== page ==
The next time the UN Security Council needs to come up with a resolution
it should get in touch with me. My building's watchman and his streetwise pals
from Upper Egypt could cobble together a far more effective ceasefire than that
contained in Resolution 1701.
Besides being heavily weighted in Israel's favour, thanks to US
machinations, it does not stipulate the return of Lebanese prisoners nor
resolve the Sheba'a Farms issue. Thus, there is little incentive for Hezbollah
to wave goodbye to its weapons and take up potato growing. Further, the vague
way the resolution is drawn guarantees failure.
The Lebanese army, in partnership with a beefed-up UNIFIL, is mandated
to take over the area between the Israeli border and the Litani River, but
when? Estimates as to when a UN force can be deployed vary from 10 days to more
than a month.
Israel, which currently has 30,000 troops north of the Blue Line, says
it isn't going anywhere until the foreign cavalry arrives. Hezbollah says its
fighters aren't going anywhere until the Israeli army departs. Stalemate!
Does anyone believe the two sides will while away those weeks organising
friendly games of football or hanging out together over coffee and shisha?
There are those who will say Hezbollah fighters must withdraw to the north, but
I doubt such voices realise that almost the whole of south Lebanon supports
Practically every family in the south has someone who is currently
fighting. Is it realistic to expect thousands of men to leave their homes and
loved ones to the mercy of Israel?
If the resolution's sponsors had been sincere, they would have ensured
an immediate unconditional ceasefire with Israel pulling out its forces from
As things stand, the Israelis are now occupying south Lebanon with the
UN's apparent blessing. At the same time, if Hezbollah retaliates it will be
accused of violating Resolution 1701.
Any fool can see this scenario is a recipe for disaster except,
apparently, UN Security Council members strong on mutual back-slapping but
short on common sense.
The Lebanese government's eagerness to accept a ceasefire is
understandable, but whereas the seven-point plan initially fielded by Lebanese
Prime Minister Fouad Siniora was feasible, Resolution 1701 is hardly worth the
paper it's written on.
On Sunday, UN Secretary-General Kofi Annan appealed to the parties to
stop fighting immediately in keeping with the spirit of the truce. Sounds good,
but as a backdrop to his plea, Israel was stepping up bombardments while its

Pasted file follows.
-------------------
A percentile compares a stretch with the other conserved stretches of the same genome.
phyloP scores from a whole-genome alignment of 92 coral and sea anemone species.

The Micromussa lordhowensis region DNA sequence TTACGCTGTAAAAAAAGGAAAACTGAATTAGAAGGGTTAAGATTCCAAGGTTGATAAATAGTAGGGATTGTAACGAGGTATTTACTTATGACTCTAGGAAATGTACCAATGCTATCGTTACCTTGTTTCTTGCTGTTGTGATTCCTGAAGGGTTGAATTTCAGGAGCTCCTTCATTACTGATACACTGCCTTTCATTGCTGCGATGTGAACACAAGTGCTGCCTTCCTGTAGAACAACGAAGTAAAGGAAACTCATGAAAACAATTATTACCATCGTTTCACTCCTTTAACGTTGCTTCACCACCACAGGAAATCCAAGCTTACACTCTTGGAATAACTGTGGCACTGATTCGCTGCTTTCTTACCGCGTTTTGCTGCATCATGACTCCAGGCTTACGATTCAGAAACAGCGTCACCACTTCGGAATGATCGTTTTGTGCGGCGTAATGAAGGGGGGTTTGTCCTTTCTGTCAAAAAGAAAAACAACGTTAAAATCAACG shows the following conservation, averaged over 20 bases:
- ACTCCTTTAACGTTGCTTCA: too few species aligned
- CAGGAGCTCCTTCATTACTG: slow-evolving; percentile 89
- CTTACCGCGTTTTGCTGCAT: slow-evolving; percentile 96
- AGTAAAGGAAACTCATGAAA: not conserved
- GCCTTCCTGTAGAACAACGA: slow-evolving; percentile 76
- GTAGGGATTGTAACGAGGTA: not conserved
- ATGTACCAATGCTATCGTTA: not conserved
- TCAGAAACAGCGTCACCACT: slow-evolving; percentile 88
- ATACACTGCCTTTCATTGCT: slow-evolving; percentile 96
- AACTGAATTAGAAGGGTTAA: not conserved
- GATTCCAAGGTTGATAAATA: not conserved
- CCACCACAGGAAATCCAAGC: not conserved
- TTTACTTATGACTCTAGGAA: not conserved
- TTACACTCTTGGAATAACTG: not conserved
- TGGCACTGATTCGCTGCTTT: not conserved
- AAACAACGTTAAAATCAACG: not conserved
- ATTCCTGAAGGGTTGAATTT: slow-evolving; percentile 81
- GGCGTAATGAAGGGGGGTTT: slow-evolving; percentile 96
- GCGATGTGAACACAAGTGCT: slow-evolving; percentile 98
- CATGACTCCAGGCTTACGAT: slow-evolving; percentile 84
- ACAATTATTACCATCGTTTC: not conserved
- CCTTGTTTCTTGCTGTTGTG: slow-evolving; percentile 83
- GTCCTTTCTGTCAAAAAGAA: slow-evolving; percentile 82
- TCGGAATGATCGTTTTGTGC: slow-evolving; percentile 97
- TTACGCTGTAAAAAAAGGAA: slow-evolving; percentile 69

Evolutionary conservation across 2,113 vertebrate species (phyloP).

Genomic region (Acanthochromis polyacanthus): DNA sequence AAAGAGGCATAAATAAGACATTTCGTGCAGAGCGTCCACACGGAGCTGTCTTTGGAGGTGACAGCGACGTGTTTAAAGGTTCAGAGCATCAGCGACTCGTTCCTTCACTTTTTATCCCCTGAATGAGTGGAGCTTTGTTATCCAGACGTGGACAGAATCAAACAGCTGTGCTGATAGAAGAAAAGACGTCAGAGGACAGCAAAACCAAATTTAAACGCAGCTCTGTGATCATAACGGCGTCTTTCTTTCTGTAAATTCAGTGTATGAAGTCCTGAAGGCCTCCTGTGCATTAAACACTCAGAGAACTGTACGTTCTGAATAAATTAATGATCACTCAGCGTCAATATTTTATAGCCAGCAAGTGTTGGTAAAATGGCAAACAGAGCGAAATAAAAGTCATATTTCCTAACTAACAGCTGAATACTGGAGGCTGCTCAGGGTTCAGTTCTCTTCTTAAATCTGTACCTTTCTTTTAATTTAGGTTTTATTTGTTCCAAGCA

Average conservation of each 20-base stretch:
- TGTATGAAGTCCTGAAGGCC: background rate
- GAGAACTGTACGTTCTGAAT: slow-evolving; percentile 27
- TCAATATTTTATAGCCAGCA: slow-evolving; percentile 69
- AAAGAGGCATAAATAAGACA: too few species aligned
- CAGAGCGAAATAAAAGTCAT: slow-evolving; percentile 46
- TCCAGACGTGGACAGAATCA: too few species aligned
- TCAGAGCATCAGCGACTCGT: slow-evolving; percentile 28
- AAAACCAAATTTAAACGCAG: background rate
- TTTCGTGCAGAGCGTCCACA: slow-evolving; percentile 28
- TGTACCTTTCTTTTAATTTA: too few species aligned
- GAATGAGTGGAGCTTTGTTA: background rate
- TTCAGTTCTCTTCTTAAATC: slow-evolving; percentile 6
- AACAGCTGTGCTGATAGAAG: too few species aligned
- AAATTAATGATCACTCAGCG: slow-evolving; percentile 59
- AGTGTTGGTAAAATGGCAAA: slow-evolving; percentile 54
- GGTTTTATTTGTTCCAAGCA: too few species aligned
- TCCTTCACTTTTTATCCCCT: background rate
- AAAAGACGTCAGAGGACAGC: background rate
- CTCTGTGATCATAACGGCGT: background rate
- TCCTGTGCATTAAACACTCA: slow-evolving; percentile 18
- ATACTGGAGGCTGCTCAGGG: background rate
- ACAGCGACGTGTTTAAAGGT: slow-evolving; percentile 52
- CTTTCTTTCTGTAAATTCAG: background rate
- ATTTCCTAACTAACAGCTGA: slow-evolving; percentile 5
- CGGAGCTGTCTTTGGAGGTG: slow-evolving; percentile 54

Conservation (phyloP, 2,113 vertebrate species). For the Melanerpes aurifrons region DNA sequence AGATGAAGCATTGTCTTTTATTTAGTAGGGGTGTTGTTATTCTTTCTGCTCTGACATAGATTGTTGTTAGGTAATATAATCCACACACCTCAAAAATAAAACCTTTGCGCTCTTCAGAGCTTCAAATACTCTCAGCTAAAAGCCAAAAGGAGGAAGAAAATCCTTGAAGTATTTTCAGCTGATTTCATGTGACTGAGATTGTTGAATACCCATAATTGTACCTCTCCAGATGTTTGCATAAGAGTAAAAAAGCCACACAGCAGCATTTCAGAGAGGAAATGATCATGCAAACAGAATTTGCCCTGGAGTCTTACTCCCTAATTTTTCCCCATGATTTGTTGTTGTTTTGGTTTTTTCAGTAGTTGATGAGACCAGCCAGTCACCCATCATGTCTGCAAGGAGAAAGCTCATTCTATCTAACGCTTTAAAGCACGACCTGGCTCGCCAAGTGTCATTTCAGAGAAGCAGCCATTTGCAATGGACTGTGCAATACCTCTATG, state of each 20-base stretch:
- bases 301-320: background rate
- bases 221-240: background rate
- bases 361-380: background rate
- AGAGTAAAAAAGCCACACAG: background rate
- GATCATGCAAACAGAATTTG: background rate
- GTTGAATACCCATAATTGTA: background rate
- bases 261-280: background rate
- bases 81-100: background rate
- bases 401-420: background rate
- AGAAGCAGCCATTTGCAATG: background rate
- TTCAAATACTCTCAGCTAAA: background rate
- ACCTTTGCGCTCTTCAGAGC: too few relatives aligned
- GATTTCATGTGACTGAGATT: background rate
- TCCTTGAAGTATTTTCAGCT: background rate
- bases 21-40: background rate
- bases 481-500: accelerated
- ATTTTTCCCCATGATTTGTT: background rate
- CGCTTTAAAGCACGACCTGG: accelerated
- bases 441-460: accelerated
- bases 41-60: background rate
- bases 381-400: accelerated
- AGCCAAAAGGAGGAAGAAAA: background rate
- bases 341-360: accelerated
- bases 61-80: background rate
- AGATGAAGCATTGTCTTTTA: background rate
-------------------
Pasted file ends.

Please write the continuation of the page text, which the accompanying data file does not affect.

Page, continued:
army was pushing its way north.
This schizoid escalation took place after the Israeli cabinet approved
the ceasefire, which speaks volumes about the Israeli government's true intent.
It's clear that Israeli Prime Minister Ehud Olmert is more interested in
securing his tenure than preventing further loss of life and property.
Israelis are angry at his inability to produce a definitive win.
A poll in the Israeli daily Ha'aretz shows that only 46 percent of
Israelis support the way the war is being waged.
Top Israeli generals blame Olmert for dithering over launching a massive
US President George W. Bush is said to be furious that America's client
state failed to finish the job.
If a report in the Guardian is true, no wonder! It quotes the
award-winning investigative journalist Seymour Hersh as saying Israel and the
US planned the bombing campaign months before Hezbollah abducted the two
Israeli soldiers. According to Hersh's sources, the plan was drawn-up to
"ease Israel's security concerns and also serve as a prelude to a
potential American preemptive attack to destroy Iran's nuclear
This explains Olmert's last minute desperation to come up with something
that looks like a win, even if this means going on a mad 11th-hour bombing
spree and hiding Israeli casualty figures.
At the time of writing, there are cracks within the Lebanese cabinet
with some members keen to disarm Hezbollah and others reluctant to do so.
The Lebanese government must be careful how it treads from here on. Its
army isn't capable of defending the country and UNIFIL does not have a mandate
or the weapons to do so.
Hezbollah is the only deterrent. Lebanon has to prevent the Israelis
from marching in again later on down the road and especially since the US
plotted to ensure Lebanon's isolation from Syria.
In this case, the Lebanese government should work with Hezbollah rather
than against it while rebuffing demands from the White House and its Lebanese
emissaries to defang the militia.
What is stopping Hezbollah guerrillas from being subsumed into the
Lebanese army? Together they could form an elite brigade of commandos or a unit
on the lines of Britain's SAS.
Hezbollah could also be used to train the Lebanese military in
asymmetric warfare that has become the talk of military academies around the
These are better alternatives than the cold-shouldering of Hezbollah,
which could eventually lead to another civil war, especially in light of the
fact it is supported by 87 per cent of all Lebanese.
In essence, Lebanon has two choices: to legitimise Hezbollah's military
wing under the umbrella of the Lebanese army or confront it.
Israel has two choices too: continue lashing out with its familiar
hubris or realise that the only road to security is compromise and dialogue.
Linda S. Heard is a British specialist writer on
Middle East affairs. She welcomes feedback and can be contacted by email at firstname.lastname@example.org.